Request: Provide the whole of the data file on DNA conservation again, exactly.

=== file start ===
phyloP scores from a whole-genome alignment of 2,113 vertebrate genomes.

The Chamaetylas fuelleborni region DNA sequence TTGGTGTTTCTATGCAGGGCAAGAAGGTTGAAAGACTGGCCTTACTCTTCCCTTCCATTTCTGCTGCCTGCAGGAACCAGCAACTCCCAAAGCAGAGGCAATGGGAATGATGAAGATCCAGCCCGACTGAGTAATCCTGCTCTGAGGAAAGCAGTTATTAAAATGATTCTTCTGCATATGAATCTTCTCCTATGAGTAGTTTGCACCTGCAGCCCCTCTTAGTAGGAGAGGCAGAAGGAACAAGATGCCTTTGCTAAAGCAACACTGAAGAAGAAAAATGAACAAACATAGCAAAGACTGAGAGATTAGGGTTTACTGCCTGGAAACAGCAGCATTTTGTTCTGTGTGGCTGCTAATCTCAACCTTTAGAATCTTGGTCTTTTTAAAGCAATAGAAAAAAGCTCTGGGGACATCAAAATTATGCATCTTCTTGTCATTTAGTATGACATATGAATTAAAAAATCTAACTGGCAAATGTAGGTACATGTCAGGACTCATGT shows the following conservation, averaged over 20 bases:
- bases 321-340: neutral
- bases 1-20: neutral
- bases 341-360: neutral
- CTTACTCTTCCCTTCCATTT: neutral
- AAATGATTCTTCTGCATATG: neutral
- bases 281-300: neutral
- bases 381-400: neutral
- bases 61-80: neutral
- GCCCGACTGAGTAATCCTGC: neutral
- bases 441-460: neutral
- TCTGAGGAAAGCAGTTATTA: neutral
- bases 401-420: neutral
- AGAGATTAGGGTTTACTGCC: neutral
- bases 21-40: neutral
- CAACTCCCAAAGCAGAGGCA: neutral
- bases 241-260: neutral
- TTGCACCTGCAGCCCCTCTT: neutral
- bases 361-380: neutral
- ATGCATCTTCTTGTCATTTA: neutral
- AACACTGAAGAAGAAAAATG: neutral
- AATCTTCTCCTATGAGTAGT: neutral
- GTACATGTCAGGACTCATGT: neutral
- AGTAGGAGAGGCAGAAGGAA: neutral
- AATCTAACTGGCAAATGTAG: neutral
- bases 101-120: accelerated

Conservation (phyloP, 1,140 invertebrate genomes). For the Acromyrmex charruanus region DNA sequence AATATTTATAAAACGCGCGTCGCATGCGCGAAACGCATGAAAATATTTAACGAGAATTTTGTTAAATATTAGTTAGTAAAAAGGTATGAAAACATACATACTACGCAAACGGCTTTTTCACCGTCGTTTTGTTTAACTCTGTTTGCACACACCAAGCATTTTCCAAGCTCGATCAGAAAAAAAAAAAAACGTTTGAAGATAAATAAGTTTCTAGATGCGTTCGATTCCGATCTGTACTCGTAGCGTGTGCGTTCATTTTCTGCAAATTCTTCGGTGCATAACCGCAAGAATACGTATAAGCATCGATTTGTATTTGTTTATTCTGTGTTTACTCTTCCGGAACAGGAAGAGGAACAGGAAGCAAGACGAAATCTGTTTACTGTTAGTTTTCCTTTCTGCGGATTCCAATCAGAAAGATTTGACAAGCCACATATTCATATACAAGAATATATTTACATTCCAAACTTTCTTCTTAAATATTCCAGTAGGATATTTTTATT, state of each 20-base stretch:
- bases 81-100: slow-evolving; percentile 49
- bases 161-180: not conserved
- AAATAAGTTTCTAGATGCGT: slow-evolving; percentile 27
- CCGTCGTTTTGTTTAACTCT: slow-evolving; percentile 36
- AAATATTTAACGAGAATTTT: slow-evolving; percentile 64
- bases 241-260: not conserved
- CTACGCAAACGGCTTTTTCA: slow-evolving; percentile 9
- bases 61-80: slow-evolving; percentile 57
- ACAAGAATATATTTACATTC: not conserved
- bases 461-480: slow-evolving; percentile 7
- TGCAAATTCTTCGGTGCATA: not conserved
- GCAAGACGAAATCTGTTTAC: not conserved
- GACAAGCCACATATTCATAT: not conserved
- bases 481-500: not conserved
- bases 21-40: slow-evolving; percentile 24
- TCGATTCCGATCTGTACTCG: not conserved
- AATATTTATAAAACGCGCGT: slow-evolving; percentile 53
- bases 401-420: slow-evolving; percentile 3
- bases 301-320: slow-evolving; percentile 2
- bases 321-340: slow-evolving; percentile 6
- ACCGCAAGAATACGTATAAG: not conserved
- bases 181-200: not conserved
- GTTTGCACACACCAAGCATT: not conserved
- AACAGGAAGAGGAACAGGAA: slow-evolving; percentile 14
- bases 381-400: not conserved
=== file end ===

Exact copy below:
phyloP scores from a whole-genome alignment of 2,113 vertebrate genomes.

The Chamaetylas fuelleborni region DNA sequence TTGGTGTTTCTATGCAGGGCAAGAAGGTTGAAAGACTGGCCTTACTCTTCCCTTCCATTTCTGCTGCCTGCAGGAACCAGCAACTCCCAAAGCAGAGGCAATGGGAATGATGAAGATCCAGCCCGACTGAGTAATCCTGCTCTGAGGAAAGCAGTTATTAAAATGATTCTTCTGCATATGAATCTTCTCCTATGAGTAGTTTGCACCTGCAGCCCCTCTTAGTAGGAGAGGCAGAAGGAACAAGATGCCTTTGCTAAAGCAACACTGAAGAAGAAAAATGAACAAACATAGCAAAGACTGAGAGATTAGGGTTTACTGCCTGGAAACAGCAGCATTTTGTTCTGTGTGGCTGCTAATCTCAACCTTTAGAATCTTGGTCTTTTTAAAGCAATAGAAAAAAGCTCTGGGGACATCAAAATTATGCATCTTCTTGTCATTTAGTATGACATATGAATTAAAAAATCTAACTGGCAAATGTAGGTACATGTCAGGACTCATGT shows the following conservation, averaged over 20 bases:
- bases 321-340: neutral
- bases 1-20: neutral
- bases 341-360: neutral
- CTTACTCTTCCCTTCCATTT: neutral
- AAATGATTCTTCTGCATATG: neutral
- bases 281-300: neutral
- bases 381-400: neutral
- bases 61-80: neutral
- GCCCGACTGAGTAATCCTGC: neutral
- bases 441-460: neutral
- TCTGAGGAAAGCAGTTATTA: neutral
- bases 401-420: neutral
- AGAGATTAGGGTTTACTGCC: neutral
- bases 21-40: neutral
- CAACTCCCAAAGCAGAGGCA: neutral
- bases 241-260: neutral
- TTGCACCTGCAGCCCCTCTT: neutral
- bases 361-380: neutral
- ATGCATCTTCTTGTCATTTA: neutral
- AACACTGAAGAAGAAAAATG: neutral
- AATCTTCTCCTATGAGTAGT: neutral
- GTACATGTCAGGACTCATGT: neutral
- AGTAGGAGAGGCAGAAGGAA: neutral
- AATCTAACTGGCAAATGTAG: neutral
- bases 101-120: accelerated

Conservation (phyloP, 1,140 invertebrate genomes). For the Acromyrmex charruanus region DNA sequence AATATTTATAAAACGCGCGTCGCATGCGCGAAACGCATGAAAATATTTAACGAGAATTTTGTTAAATATTAGTTAGTAAAAAGGTATGAAAACATACATACTACGCAAACGGCTTTTTCACCGTCGTTTTGTTTAACTCTGTTTGCACACACCAAGCATTTTCCAAGCTCGATCAGAAAAAAAAAAAAACGTTTGAAGATAAATAAGTTTCTAGATGCGTTCGATTCCGATCTGTACTCGTAGCGTGTGCGTTCATTTTCTGCAAATTCTTCGGTGCATAACCGCAAGAATACGTATAAGCATCGATTTGTATTTGTTTATTCTGTGTTTACTCTTCCGGAACAGGAAGAGGAACAGGAAGCAAGACGAAATCTGTTTACTGTTAGTTTTCCTTTCTGCGGATTCCAATCAGAAAGATTTGACAAGCCACATATTCATATACAAGAATATATTTACATTCCAAACTTTCTTCTTAAATATTCCAGTAGGATATTTTTATT, state of each 20-base stretch:
- bases 81-100: slow-evolving; percentile 49
- bases 161-180: not conserved
- AAATAAGTTTCTAGATGCGT: slow-evolving; percentile 27
- CCGTCGTTTTGTTTAACTCT: slow-evolving; percentile 36
- AAATATTTAACGAGAATTTT: slow-evolving; percentile 64
- bases 241-260: not conserved
- CTACGCAAACGGCTTTTTCA: slow-evolving; percentile 9
- bases 61-80: slow-evolving; percentile 57
- ACAAGAATATATTTACATTC: not conserved
- bases 461-480: slow-evolving; percentile 7
- TGCAAATTCTTCGGTGCATA: not conserved
- GCAAGACGAAATCTGTTTAC: not conserved
- GACAAGCCACATATTCATAT: not conserved
- bases 481-500: not conserved
- bases 21-40: slow-evolving; percentile 24
- TCGATTCCGATCTGTACTCG: not conserved
- AATATTTATAAAACGCGCGT: slow-evolving; percentile 53
- bases 401-420: slow-evolving; percentile 3
- bases 301-320: slow-evolving; percentile 2
- bases 321-340: slow-evolving; percentile 6
- ACCGCAAGAATACGTATAAG: not conserved
- bases 181-200: not conserved
- GTTTGCACACACCAAGCATT: not conserved
- AACAGGAAGAGGAACAGGAA: slow-evolving; percentile 14
- bases 381-400: not conserved